HELENA — Last week, Montana lawmakers decided not to approve a state agency’s request for more than $1 million to help prepare for recreational marijuana sales. However, that is likely only a first step as the Legislature deals with the broader issues around legalization.
On Monday, the Montana House approved House Bill 3 – a “supplemental funding” bill that authorizes state agencies to spend additional money this fiscal year.
The bill passed without the Montana Department of Revenue’s request, which would have provided funding to help the agency start getting ready for legal sales. Last Wednesday, the House Appropriations Committee voted to remove that funding from HB 3.
“This was – in my view at least – unexpected, and it was a big number,” said Republican Rep. Bill Mercer of Billings, who requested the change. “We wanted to get some justification in terms of why this much, how many [full-time equivalents] are you talking about on a transitional basis, and then what does this mean for the longer term.”
The department initially asked for $1.35 million, but Mercer said they later adjusted that amount down to about $1.066 million. The money would have been used to hire about 20 new employees to work on the recreational marijuana program and for other expenses. One notable item would have been about $250,000 to set up a secure “cash drop room” where marijuana businesses – the vast majority of which operate only in cash – could deposit their taxes.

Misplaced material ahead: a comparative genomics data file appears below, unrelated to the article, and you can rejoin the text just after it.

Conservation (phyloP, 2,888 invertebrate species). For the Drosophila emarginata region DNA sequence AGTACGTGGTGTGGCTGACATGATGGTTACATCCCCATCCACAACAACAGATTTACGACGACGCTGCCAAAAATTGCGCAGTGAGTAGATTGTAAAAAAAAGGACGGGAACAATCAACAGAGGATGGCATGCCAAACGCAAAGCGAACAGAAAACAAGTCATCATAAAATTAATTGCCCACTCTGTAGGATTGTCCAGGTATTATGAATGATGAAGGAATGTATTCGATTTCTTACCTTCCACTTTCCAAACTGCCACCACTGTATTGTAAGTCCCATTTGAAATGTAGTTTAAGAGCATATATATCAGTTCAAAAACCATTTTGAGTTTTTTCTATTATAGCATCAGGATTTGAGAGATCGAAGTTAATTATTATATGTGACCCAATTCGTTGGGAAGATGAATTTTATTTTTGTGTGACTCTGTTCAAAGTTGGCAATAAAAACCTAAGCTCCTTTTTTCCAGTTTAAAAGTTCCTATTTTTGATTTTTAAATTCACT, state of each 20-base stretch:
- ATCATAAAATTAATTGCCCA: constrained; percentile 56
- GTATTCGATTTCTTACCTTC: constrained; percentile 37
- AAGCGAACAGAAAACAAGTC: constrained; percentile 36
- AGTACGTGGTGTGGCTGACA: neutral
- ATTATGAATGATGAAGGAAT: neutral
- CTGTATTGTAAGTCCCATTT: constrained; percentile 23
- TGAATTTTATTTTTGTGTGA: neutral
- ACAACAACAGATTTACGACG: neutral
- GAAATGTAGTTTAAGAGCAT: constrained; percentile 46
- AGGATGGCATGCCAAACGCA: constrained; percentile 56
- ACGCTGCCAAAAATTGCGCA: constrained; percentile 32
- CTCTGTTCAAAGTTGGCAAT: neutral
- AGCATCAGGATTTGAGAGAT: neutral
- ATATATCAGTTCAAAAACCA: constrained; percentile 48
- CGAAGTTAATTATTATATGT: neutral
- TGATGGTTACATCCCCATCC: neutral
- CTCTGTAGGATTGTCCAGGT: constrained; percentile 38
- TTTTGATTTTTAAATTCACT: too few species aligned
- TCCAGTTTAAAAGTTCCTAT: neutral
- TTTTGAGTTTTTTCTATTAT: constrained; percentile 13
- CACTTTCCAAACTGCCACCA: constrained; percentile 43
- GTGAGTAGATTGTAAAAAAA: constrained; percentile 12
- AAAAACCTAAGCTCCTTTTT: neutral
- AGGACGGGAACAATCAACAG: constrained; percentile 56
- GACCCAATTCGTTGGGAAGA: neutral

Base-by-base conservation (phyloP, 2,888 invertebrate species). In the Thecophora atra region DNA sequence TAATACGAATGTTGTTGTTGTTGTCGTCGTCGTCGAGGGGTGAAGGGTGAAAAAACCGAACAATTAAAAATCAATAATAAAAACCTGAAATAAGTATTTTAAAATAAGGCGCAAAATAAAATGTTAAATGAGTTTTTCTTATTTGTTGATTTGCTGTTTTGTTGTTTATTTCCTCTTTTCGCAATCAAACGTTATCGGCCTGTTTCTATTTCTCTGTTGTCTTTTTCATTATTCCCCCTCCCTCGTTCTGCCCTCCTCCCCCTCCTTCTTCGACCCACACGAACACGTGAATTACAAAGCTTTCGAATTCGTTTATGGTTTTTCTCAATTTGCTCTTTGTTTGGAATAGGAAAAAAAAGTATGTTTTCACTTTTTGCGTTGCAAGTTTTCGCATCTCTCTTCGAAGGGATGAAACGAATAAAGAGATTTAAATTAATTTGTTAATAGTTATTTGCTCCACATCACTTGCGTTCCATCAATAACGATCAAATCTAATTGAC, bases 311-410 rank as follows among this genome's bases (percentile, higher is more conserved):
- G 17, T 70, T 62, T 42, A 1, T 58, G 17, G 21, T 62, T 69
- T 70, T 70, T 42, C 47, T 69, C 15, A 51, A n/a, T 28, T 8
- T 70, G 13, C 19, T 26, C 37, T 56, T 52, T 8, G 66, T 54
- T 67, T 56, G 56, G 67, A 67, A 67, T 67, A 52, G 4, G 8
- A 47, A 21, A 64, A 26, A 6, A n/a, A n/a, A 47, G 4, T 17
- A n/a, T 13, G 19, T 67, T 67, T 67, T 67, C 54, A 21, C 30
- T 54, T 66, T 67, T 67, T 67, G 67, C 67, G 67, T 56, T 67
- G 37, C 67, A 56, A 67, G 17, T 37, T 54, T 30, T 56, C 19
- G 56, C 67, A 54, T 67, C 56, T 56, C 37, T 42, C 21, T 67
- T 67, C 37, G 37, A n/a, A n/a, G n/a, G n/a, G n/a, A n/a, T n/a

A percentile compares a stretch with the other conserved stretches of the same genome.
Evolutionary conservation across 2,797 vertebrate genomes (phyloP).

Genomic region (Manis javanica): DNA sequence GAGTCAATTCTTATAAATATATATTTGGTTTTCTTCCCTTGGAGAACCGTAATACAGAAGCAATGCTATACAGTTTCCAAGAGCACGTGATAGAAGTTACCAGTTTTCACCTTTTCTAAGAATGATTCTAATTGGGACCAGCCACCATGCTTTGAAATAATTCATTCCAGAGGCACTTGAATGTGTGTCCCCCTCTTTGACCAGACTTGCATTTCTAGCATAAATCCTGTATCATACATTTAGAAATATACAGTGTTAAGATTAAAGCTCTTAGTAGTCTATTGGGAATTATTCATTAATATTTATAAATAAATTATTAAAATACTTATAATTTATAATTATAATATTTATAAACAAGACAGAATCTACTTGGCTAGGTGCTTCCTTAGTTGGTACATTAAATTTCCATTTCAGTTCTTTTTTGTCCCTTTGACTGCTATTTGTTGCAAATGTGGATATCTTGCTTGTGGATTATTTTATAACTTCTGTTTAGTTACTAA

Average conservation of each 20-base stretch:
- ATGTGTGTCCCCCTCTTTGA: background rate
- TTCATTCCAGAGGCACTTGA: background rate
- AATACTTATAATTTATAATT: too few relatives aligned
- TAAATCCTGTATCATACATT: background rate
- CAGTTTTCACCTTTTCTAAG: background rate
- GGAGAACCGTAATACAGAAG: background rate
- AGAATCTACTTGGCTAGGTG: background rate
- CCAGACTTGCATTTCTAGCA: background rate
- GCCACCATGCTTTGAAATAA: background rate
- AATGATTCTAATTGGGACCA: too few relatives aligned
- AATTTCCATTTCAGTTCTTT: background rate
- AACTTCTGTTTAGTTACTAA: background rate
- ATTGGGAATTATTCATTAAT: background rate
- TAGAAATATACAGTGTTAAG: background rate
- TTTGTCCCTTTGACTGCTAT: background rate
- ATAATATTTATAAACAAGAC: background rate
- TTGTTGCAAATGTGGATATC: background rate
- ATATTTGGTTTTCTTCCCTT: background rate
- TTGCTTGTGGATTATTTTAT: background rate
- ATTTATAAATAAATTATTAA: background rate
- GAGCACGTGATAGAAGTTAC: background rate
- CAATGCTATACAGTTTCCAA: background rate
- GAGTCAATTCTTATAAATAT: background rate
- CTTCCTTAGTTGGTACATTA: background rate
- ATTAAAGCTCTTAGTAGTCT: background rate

Montana voters approved Initiative 190 last year. It set up a legal framework for a recreational marijuana system, giving the Revenue Department to regulate sellers and collect a 20% tax on sales. The measure calls on the department to create rules and start taking applications for recreational marijuana retail licenses by Oct. 1.
Mercer said he appreciated why Revenue made the request.
“We’ve got to have some runway in order to be able to land this thing later in the year,” he said. “It would have been irresponsible for them not to come forward.”
Still, he argued there were too many unknowns about what the Legislature will do with marijuana laws.
“I think we thought we need more time to really sort through what’s needed, on what timetable – and do we stick with the timetable in the initiative, or do we say, ‘Well, if this is going to be too much, too fast, do we try to extend the time period that was set forth in the initiative?’” Mercer said.
Last week, Gov. Greg Gianforte – who opposed I-190 during the campaign – said his administration planned to “recognize the voters’ wishes” and allow recreational marijuana sales to go forward. However, he announced they plan to redirect the tax revenue to addiction recovery services and economic development. The initiative called for the money to go toward things like conservation and veterans’ programs, but Gianforte said a ballot measure can’t stop the Legislature from appropriating money how it chooses.